We fear the vampires, those who suck the life out of us, who possess and live though us, rendering us servants to their systems. And, as McNally notes, we fear that we are becoming zombies, going to our jobs as if we were the living dead: subject to alien economic powers, forces beyond our control, the flows of finance that insinuate their way into our work, the economic institutions that enslave us through the work of our hands, as we deposit paychecks, use our credit cards, and repay our growing debts.
If McNally is right to link our fascination with monsters to our economic condition, then it makes sense that a fear of zombies quickly spread through the United States last month. Rumors of a “Zombie Apocalypse” captured our popular imagination. After news about several cases of cannibalism turned into a panic about zombies infiltrating our cities, the U.S. Centers for Disease Control and Prevention (CDC), issued a statement to calm the growing alarm: “The CDC does not know of a virus or condition that would reanimate the dead (or one that would present zombie-like symptoms.)”
As the rich gain more and more wealth from the working poor during the current economic recession, the masses worry that we are on the verge of becoming a society of zombies. Perhaps, as McNally suggests, the fear of zombies is related to the subconscious realization that our working lives are under the control of foreign powers, of financial markets, and that we have become zombie-like creatures, in a state of living death, never quite able to escape the slavery of our debts — the same debts that allow the wealthy to live like vampires, to party like Herod, and offer prisoners as necessary sacrifices to sustain the system.
This is the kind of world that the prophet Amos condemns. “They sell the righteous for silver,” Amos prophecies, “and the needy for a pair of sandals — they who trample the head of the poor into the dust of the earth,” (Amos 2:6-7). “Hear this word, you cows of Bashan… who oppress the poor, who crush the needy” (4:1). You “abhor the one who speaks the truth… you trample the poor and take from them levies of grain… [Therefore,] you have built houses of hewn stone, but you shall not live in them; you have planted pleasant vineyards, but you shall not drink their wine” (5:10-11).
Amos offers a harsh word from God to a people who maintain a society where the rich get richer and the poor are crushed at the bottom, crushed with inhumane labor, and crushed under the weight of poverty.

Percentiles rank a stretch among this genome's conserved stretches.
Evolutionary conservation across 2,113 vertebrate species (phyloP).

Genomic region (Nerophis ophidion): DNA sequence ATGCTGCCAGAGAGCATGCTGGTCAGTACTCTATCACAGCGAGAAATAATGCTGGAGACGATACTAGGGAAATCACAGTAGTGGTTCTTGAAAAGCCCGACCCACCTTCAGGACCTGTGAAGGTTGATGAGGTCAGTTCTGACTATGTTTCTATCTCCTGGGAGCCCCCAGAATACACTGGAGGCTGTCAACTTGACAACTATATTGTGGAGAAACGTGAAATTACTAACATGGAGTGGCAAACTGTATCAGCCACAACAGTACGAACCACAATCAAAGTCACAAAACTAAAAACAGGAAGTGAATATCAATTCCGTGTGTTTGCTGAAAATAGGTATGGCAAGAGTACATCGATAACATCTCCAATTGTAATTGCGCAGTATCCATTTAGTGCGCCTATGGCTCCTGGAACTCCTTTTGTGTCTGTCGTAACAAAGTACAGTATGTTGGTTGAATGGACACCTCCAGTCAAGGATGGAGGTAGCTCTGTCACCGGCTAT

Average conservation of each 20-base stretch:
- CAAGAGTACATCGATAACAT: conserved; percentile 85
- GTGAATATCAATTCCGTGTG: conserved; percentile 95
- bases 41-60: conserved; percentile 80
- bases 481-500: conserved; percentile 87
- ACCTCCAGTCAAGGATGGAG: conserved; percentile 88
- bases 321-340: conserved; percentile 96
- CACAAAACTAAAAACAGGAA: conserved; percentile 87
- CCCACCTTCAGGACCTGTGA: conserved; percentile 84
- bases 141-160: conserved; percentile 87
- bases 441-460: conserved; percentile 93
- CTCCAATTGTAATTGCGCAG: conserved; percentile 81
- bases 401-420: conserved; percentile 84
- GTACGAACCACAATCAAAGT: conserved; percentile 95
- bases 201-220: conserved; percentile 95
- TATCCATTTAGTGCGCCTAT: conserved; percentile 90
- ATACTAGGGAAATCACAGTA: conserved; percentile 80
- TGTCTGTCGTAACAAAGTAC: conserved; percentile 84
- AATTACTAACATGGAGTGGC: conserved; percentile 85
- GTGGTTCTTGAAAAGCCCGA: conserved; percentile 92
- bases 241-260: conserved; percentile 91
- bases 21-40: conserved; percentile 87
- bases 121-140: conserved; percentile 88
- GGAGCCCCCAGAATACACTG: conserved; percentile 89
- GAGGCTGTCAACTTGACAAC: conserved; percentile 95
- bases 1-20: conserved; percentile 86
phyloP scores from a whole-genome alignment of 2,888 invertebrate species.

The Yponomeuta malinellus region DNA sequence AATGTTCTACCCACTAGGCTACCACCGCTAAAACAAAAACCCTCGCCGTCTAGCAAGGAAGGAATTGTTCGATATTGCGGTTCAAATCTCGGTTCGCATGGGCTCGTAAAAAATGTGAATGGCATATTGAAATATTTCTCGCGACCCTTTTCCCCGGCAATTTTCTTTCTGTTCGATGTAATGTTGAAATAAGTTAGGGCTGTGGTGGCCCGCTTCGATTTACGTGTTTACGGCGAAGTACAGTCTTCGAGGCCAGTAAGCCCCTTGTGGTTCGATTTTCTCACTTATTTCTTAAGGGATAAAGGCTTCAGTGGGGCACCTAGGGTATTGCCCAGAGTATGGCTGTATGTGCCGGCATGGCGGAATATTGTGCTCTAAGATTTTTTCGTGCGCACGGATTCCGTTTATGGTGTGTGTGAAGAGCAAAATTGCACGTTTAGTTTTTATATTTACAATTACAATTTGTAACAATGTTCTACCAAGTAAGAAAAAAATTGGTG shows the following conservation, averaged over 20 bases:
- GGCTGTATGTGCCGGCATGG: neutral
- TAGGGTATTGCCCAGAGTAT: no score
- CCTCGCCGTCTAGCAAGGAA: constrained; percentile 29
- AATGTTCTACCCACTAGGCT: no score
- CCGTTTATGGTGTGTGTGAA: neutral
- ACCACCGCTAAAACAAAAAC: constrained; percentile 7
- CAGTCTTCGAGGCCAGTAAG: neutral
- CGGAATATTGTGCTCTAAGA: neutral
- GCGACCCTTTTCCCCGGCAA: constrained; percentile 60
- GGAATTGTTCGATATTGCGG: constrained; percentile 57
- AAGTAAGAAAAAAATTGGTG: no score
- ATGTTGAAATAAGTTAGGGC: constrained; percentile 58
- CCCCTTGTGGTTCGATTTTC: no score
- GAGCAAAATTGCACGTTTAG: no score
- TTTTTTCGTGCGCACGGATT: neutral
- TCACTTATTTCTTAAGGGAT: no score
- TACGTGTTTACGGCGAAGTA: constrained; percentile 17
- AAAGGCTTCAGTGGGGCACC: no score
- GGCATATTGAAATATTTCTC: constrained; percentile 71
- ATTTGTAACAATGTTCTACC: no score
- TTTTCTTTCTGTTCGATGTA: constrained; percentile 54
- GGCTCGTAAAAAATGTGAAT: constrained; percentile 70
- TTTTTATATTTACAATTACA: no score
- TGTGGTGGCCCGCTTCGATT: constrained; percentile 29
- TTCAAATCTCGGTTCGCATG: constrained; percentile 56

“Woe to those who lie on beds of ivory, and lounge on their couches, and eat lambs from the flock, and calves from the stall; who sing idle songs to the sound of the harp… who drink wine from bowls, and anoint themselves with the finest oils… they shall now be the first to go into exile, and the revelry of the loungers shall pass away” (6:4-7).
The people who lounge in luxury, Amos notes, end up using religion as a form of self-absolution. They can continue to benefit from unequal systems of labor and property because they have convinced themselves that God is happy about the way things are. But God will not participate in their worship:
“I hate, I despise your festivals, and I take no delight in your solemn assemblies. Even though you offer me your burnt offerings and grain offerings, I will not accept them; and the offerings of well-being of your fatted animals I will not look upon. Take away from me the noise of your songs; I will not listen to the melody of your harps.” (5:21-23)
Yet, after such a harsh word, God doesn’t leave the people in condemnation. Instead of using faith to make themselves feel good about an economically unjust world, God offers a vision of restoration: “But let justice roll down like waters, and righteousness like an ever-flowing stream” (v. 24).
Justice flowing like the rivers — this returns us to the world of Psalm 85, where “justice and peace will kiss,” where “faithfulness will spring up from the ground,” and where “justice will look down from the sky.”
According to the God of Amos, such a world is possible, in which resources would be redistributed for the sake of the poor instead of for the wealthy. This was also the vision at the heart of one of Woodie Guthrie’s songs. If he was still alive, he would have been 100 years old last week. He wrote “This Land Is Your Land” as a patriotic protest against the shallow sentimentalism of another song his fellow citizens were singing, “God Bless America.” In response, Guthrie sang,
“There was a big high wall there that tried to stop me/ Sign was painted, it said private property / But on the back side it didn’t say nothing/ This land was made for you and me… / In the squares of the city, in the shadow of a steeple / By the relief office, I’d seen my people. / As they stood there hungry, I stood there asking / Is this land made for you and me?”
Although he’s been dead for some time now, Woody Guthrie’s question still haunts us, “Is this land made for you and me?” In this world populated by the living dead, people crushed under poverty and the weight of debt, the prophetic words of Amos and Guthrie call our global economy into question. With the financial health of world markets in a state of collapse, we should be hoping for Christ’s return, for the day of the Lord, when all things will be restored. But, Amos’ prophecy exposes what my hope tries to hide: that God’s salvation will undo the systems of this world that sustain my life. “Woe to you who long for the day of the Lord,” Amos writes. “Why do you want the day of the Lord? It is darkness, not light… Is not the day of the Lord darkness, not light, and gloom with no brightness in it?” (Amos 5:18, 20).
To hope for the day of the Lord, to hope for salvation, is to open ourselves up to judgment, to open ourselves to wonder if we are on God’s side.